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# runge

Computes an approximate solution to the Cauchy problem using the 4th order Runge-Kutta method.
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C++

## Runge

 std::vectorrunge( double (*f)(double, double)[function pointer] double y0 double a double b double h )
Consider $\inline&space;\displaystyle&space;f:I&space;\times&space;\mathbb{R}&space;\rightarrow&space;\mathbb{R}$ a continuous function, where $\inline&space;\displaystyle&space;I$ is an interval and let $\inline&space;\displaystyle&space;y_0&space;\in&space;\mathbb{R}$ be the initial value in the Cauchy problem:

$\left\{&space;\begin{array}{rcl}&space;\frac{dy}{dx}&space;&=&&space;f(x,y)\\&space;\\&space;y(x_0)&space;&=&&space;y_0,&space;\qquad&space;x_0&space;\in&space;I.&space;\end{array}\right&space;.$

We need to find the function $\inline&space;\displaystyle&space;y:I&space;\rightarrow&space;\mathbb{R}$ which satisfies the above conditions. It may happen that one cannot be able to compute the solution analytically, and in those cases numerical methods can give an approximate answer. This module approximates the solution to the Cauchy problem at equally spaced abscissas using the recurrence relation:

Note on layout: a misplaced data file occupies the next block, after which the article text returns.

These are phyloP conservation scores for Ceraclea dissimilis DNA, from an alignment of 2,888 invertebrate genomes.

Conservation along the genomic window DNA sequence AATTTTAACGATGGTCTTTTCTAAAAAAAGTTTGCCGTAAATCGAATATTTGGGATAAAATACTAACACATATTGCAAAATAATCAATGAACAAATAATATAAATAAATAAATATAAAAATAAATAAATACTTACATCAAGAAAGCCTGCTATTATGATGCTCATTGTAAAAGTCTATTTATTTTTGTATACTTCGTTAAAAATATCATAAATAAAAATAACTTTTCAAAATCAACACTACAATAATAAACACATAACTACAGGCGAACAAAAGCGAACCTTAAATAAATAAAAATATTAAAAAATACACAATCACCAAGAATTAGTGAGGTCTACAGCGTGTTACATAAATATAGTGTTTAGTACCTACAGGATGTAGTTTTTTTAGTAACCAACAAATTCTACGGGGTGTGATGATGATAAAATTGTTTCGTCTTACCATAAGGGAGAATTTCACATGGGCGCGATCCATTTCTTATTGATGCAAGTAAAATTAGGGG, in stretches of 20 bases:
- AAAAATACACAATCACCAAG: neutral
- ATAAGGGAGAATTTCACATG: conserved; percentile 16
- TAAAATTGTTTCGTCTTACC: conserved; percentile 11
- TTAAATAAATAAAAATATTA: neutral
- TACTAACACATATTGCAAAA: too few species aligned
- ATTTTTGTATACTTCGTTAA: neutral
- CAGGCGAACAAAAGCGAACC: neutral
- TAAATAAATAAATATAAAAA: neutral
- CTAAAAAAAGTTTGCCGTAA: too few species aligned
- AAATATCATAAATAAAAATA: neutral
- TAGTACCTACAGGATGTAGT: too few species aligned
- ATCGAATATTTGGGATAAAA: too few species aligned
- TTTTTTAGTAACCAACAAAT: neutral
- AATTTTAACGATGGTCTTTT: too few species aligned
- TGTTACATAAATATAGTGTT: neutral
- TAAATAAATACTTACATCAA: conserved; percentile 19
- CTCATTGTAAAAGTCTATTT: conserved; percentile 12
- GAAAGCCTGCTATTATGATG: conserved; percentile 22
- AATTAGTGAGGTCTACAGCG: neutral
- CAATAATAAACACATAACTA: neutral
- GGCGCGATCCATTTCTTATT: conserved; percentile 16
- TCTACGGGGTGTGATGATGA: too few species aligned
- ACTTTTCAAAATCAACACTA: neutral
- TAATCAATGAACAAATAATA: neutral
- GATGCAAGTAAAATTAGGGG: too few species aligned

$y_{k+1}&space;=&space;y_k&space;+&space;\frac{1}{6}(\gamma_0&space;+&space;2\gamma_1&space;+&space;2\gamma_2&space;+&space;\gamma_3),&space;\qquad&space;k&space;\geq&space;0$

where

$\begin{array}{rcl}&space;\gamma_0&space;&=&&space;hf(x_k,&space;y_k)&space;\\&space;\\&space;\gamma_1&space;&=&&space;hf\left(x_k&space;+&space;\frac{h}{2},&space;y_k&space;+&space;\frac{\gamma_0}{2}\right)\\&space;\\&space;\gamma_2&space;&=&&space;hf\left(x_k&space;+&space;\frac{h}{2},&space;y_k&space;+&space;\frac{\gamma_1}{2}\right)\\&space;\\&space;\gamma_3&space;&=&&space;hf(x_k&space;+&space;h,&space;y_k&space;+&space;\gamma_2)&space;\end{array}$